Twitter appears to be full of publishers (some of whom will follow you back so they can hear you're 180 characters worth of whatever you feel like announcing), agents, writers, editors etc. Great I hear you say. I've written a novel in an evening, I've showed it to my dog and Jack at the local off licence and they both love it.


Can I ask an agent/publisher to look at my blog/web site/youTube video for the trailer of the movie for my novel in the hope that they will represent me/print my book.

Agents and publishers are lovely people (mostly). They use Twitter but they also don't like it when people pitch their novels on there. Each agent and publisher has a web site, it annoys them when people try to cut corners so it's highly likely that you will be told to stop being so lazy and submit properly (I'd say it like this, but they are a lot nicer and will point you in the direction of their web site for the correct submission guidelines).

What about guiding new followers to your web site/amazon page for easy access to my novel?

Please don't. Would you jump into bed with someone within 30 seconds of meeting them? I imagine most of us wouldn't. It's rude and it's pushy. Buying a novel, like buying perfume, is a complex thing. Not everyone is going to like your novel, we all have different likes and dislikes. I wouldn't want to sit and read an autibiography so I certainly don't appreciate being directed to a site so I can buy one by someone I don't know at all. If you're going to go down this road then make an effort to build up a relationship with your followers first.

Why should I use Twitter?

 It's a very useful tool, there are links to blogs that will help you improve your writing, tell you when the writing competitions are, give you examples of really bad submissions so you know what not to do, but mainly, writing is a lonely job. Having a 180 character conversation can ease the pain. There's far more reasons to use Twitter but I'm too busy to think of more now, I'm off to check out some more submission guidelines. Aplogies for any spelling mistakes, my spell check isn't working.

Monday, 25 July 2011

Literary rejection.

Rejection is a part of life. As a child it begins when the child at school no longer wants to play with you, they find someone else and, suddenly, they are 'their' friend so you're left to watch them play without you. As you grow the rejection changes, it's that man (or woman) who doesn't want to be your boyfriend (or girlfriend), it's the potential employer who doesn't want to hire you or the mother's at the school gate who don't want to talk to you or the credit card company who don't want to let you have one of their cards (please don't send me spam).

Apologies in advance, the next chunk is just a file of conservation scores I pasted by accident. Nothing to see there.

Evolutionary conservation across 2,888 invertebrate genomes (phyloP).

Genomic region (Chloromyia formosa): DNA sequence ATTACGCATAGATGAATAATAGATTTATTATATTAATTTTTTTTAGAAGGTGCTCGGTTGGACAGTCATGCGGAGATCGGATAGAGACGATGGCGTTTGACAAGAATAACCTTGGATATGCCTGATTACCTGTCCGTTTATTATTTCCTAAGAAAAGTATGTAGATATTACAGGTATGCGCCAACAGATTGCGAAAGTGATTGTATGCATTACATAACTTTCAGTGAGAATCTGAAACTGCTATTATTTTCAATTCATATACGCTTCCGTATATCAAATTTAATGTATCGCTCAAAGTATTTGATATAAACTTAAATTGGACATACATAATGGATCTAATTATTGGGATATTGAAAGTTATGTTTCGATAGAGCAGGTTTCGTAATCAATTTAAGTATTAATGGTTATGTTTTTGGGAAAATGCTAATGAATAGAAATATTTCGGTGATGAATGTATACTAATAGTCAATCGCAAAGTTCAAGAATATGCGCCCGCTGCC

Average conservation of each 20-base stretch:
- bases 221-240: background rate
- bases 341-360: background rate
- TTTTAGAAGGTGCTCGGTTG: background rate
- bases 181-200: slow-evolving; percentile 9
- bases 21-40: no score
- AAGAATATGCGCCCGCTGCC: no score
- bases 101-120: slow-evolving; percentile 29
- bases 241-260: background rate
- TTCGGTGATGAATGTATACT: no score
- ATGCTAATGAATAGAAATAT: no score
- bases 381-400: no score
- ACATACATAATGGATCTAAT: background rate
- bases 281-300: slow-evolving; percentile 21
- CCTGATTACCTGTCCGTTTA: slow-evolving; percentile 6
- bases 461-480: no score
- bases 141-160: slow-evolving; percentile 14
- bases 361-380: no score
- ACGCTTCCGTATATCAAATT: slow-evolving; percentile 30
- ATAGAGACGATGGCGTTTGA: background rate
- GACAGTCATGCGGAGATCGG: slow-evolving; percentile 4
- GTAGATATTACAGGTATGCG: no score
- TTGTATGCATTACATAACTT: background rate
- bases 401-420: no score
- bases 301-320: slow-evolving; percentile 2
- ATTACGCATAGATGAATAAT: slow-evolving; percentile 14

Writers forget that publishing is a business. When they are told 'no thanks' when they themselves are not being rejected, their work isn't wanted. A few months ago I was unfortunate to read a blog in which the writer of a novel had requested a review of her book but she disagreed with the review to such an extent that she was writing profanities towards the reviewer on his blog (which shall remain nameless). Life is full of people who say 'no thanks.' Yes, it is painful but what differentiates a writer from someone who wants to be is how they overcome this. I don't mind rejection, as long as I can use it to improve. Yes, it is painful and yes, I do sulk for a few days but I will look at it, dissect it and use it to see where I have gone wrong.  If my work doesn't 'sparkle enough' then I will look at it and try to work out why. I don't give in, nor do I email the agent back to tell them to 'f*** off.' Writing and getting a book published is a business. You wouldn't expect a major company to reply to you in this manner so why do some people think that this is acceptable to speak to reviewers or agents in this way? No one wants to work with a diva and agents talk.